We know the various London freesheets aren't exactly worthy of much attention on the commute home. But if you're going to peruse your work on the journey, it's wise to do as the announcer says and "take all personal belongings with you" when alighting - particularly if your work relates to, say, confidential and highly sensitive material.
That's exactly what a clutzy civil servant from the Cabinet Office didn't do, when he left a top-secret document containing intelligence on al-Qaeda and Iraq on a commuter train. The document, which should not have left Whitehall, was abandoned on a train departing from Waterloo on Tuesday by the unnamed official. It was discovered by another passenger, who handed it onto the BBC from where it was given to the police. The official has been suspended.
According to the BBC, the document was labelled "UK Top Secret" and reportedly contained "details of names of individuals or locations which might have been useful to Britain's enemies." Not really the kind of material you want being disseminated across the country, in other words. Naturally, an inquiry will be launched, and it's a cert that "lessons" will be "learned" and vague promises made about this sort of thing "not being acceptable".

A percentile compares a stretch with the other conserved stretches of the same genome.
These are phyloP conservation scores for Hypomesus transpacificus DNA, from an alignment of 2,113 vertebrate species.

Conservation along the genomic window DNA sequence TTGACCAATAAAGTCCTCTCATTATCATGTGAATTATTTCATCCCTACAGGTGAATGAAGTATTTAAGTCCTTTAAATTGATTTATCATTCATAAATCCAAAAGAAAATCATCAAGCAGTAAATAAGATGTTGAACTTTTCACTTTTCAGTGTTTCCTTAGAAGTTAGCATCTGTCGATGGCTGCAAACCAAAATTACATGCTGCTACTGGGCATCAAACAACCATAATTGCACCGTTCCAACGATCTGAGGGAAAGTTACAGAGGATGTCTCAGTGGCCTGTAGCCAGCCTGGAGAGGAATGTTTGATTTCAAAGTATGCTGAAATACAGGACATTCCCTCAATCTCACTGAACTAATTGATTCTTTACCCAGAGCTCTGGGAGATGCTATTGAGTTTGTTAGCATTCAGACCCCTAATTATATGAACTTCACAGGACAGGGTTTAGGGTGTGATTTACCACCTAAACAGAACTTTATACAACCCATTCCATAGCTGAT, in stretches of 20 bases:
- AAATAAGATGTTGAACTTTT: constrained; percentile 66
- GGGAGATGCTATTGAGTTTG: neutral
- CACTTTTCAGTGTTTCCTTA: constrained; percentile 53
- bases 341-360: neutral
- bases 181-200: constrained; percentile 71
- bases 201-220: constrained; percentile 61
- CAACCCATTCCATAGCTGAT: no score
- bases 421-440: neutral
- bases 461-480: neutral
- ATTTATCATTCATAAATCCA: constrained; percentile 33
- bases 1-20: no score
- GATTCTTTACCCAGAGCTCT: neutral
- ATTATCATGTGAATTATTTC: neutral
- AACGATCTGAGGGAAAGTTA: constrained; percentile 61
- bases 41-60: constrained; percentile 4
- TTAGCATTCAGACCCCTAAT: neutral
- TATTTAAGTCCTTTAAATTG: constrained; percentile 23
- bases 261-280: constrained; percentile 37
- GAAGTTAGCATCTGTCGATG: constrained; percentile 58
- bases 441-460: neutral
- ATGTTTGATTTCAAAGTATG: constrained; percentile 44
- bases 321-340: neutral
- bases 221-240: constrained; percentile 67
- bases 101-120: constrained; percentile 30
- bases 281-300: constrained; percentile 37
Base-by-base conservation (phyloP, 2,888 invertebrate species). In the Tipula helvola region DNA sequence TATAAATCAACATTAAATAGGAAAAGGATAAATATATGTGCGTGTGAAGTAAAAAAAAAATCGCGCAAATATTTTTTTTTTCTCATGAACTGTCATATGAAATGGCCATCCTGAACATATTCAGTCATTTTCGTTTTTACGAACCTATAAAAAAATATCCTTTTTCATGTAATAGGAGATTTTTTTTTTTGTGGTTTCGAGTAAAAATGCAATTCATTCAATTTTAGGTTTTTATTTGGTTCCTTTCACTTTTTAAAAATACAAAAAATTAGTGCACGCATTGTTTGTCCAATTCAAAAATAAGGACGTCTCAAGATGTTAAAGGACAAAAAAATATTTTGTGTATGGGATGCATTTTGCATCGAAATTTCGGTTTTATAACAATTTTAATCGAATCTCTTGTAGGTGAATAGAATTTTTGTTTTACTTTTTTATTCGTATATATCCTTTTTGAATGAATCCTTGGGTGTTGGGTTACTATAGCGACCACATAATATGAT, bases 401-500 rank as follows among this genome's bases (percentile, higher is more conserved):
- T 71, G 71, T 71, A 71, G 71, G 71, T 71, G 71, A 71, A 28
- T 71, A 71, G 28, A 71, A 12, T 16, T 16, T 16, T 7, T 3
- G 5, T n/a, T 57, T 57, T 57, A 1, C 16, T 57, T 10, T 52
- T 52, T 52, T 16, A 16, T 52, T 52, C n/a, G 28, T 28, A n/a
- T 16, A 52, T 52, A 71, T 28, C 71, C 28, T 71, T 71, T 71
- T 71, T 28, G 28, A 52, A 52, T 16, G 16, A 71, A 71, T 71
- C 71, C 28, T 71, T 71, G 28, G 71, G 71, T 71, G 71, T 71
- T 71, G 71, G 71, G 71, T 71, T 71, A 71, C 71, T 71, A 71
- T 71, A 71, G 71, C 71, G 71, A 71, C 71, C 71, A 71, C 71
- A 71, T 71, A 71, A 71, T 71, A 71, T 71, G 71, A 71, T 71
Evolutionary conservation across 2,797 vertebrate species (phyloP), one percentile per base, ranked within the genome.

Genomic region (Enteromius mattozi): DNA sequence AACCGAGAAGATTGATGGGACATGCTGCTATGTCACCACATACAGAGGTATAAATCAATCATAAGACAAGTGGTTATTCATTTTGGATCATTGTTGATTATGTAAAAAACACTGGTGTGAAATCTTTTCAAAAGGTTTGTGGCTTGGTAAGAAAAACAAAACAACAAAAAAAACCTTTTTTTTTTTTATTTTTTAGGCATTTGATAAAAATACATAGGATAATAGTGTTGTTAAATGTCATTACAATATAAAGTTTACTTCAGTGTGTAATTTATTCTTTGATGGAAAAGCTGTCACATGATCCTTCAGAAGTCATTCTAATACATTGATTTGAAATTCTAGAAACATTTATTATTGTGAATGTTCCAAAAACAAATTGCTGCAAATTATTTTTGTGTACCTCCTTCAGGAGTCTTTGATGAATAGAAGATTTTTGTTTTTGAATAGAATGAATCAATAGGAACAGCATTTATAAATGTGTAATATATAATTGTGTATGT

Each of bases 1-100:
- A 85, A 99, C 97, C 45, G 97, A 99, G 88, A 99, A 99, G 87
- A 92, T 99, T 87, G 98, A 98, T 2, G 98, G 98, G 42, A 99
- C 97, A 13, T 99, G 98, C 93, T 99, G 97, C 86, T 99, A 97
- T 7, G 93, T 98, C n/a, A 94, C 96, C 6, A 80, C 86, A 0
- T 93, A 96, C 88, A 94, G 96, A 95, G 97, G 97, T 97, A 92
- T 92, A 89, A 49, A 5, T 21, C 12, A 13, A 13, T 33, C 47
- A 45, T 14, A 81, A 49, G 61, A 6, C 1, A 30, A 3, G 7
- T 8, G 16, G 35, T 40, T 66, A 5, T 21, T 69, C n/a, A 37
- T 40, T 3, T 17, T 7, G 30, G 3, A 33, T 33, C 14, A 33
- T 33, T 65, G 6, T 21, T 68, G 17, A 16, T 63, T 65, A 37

Security bungles seem to swarm around the Brown government like "no-win-no-fee" lawyers around a casualty ward. In the past six months we've had lost HMRC data, learner driver details vanishing into thin air, and a missing MoD laptop - lost, in the kind of locale unlikely to be featured in the new James Bond novel, at a McDonalds in Birmingham.
Coming at a juncture where parliament has barely scraped by in the 42-day detention vote, yet another serious security blowup does nothing to inspire confidence in governmental competence.